SBA 7a Loans – SBA Credit Criteria
An exhaustively researched guide to SBA 7a loans.
Meeting both the Lender & the SBA Credit Criteria for an SBA 7a Loan
Note that lenders have their own eligibility standards (in addition to those imposed by the SBA), and that you can be turned down for an SBA loan at one lender, and approved at another, despite meeting SBA criteria.
Each lender sets their own credit requirements, limits and industry concentrations. This is where an experienced Commercial Loan Broker with deep lender relationships like Speritas Capital Partners can add a lot of value by knowing the best SBA lenders for your industry & situation.
Two Source Documents for SBA Credit Criteria
The SBA credit criteria and standards for 7a loans are very clear and are detailed in several public documents, including the SBA’s 413 page long Standard Operating Procedure document SOP 50 10 5 (J), updated for January 2018. The 35 page section on credit criteria begins on page 170.
If you don’t want to read all 35 pages in the SOP, the policies that make up SBA’s credit standards are also well summarized and outlined in Title 13 Code of Federal Regulations Chapter I § Part 120.150.
This CFR section provides procedural guidance as to what the Lender should or must consider when analyzing any request for financial assistance that will be guaranteed by SBA.
According to the SBA, a Lender must analyze each application in a commercially reasonable manner, consistent with prudent lending standards.
Cash Flow is King
The cash flow of the Applicant is the primary source of repayment, not the liquidation of collateral. Thus, if the Lender’s financial analysis demonstrates that the Applicant lacks reasonable assurance of repayment in a timely manner from the cash flow of the business, the loan request must be declined, regardless of the collateral available or outside sources of cash
Call or email Speritas Capital Partners and we can quickly let you know if you are eligible and if you are likely to meet the SBA’s credit criteria based on a simple submission of your financial documents.
What is the Credit Criteria for SBA Loans?
The applicant (including an Operating Company) must be creditworthy. Loans must be so sound as to reasonably assure repayment.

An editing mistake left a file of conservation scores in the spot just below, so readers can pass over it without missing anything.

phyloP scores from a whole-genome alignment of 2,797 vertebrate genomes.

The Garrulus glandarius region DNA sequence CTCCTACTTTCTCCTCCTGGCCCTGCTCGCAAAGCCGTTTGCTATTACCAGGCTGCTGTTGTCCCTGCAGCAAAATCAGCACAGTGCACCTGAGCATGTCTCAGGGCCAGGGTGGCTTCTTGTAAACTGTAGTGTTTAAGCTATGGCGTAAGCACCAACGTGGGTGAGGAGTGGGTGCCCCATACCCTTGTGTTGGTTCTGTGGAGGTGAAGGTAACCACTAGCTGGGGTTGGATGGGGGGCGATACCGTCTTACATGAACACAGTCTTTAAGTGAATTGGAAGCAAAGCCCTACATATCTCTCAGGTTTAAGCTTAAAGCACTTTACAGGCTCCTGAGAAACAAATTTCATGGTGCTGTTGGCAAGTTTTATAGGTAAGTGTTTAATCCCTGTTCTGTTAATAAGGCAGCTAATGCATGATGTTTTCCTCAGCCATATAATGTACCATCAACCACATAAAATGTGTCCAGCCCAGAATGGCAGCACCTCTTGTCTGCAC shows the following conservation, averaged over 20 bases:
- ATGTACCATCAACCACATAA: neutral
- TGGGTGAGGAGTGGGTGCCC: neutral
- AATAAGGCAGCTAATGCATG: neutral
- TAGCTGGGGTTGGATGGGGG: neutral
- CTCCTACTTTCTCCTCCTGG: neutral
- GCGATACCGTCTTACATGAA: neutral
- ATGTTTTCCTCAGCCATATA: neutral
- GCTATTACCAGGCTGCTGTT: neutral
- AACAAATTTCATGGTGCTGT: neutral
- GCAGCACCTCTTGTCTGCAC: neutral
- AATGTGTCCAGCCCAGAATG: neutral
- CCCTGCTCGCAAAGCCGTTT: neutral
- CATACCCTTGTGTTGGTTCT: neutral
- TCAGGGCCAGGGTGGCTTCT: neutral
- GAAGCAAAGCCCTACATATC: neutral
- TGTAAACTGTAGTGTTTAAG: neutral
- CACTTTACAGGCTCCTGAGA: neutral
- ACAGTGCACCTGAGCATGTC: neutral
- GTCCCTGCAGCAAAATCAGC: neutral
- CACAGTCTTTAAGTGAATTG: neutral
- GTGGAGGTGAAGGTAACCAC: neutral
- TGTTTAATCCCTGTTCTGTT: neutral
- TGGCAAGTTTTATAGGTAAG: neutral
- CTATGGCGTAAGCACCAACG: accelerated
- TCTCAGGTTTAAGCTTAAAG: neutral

The information below is taken directly from the Code of Federal Regulations. Text in italics is provided for clarification by Speritas Capital Partners CEO, Jeff Bardos.
SBA will consider:
(a) Character, reputation, and credit history of the applicant (and the Operating Company, if applicable), its Associates, and guarantors;
You must have good credit. Recommended FICO is 700, but some PLPs (preferred lenders) will go lower, some as low as 650.
(b) Experience and depth of management;
If acquiring a business you should have experience in that business/industry.
(c) Strength of the business;
(d) Past earnings, projected cash flow, and future prospects;
The SBA and the lender will want to see three years of data.
(e) Ability to repay the loan with earnings from the business;
You must generate enough cash flow to cover the monthly payments/interest.
(f) Sufficient invested equity to operate on a sound financial basis;
that is, equity already invested or available to invest, generally a minimum of 10%.
(g) Potential for long-term success;
You must have a business plan that makes sense.
(h) Nature and value of collateral (although inadequate collateral will not be the sole reason for denial of a loan request); and
(i) The effect any affiliates (as defined in part 121 of this chapter) may have on the ultimate repayment ability of the applicant.
Before a Lender will Assess your Creditworthiness, you must first…
Meet basic eligibility requirements.
Be an eligible business type.
Learn more about our SBA White Paper Sources.
You need a strategic, cost effective solution to your financing needs and a funding partner you can trust. Let us put our decades of banking and structuring experience to work for you – with no upfront fees. Contact Speritas Capital Partners about your eligibility for an SBA loan today.
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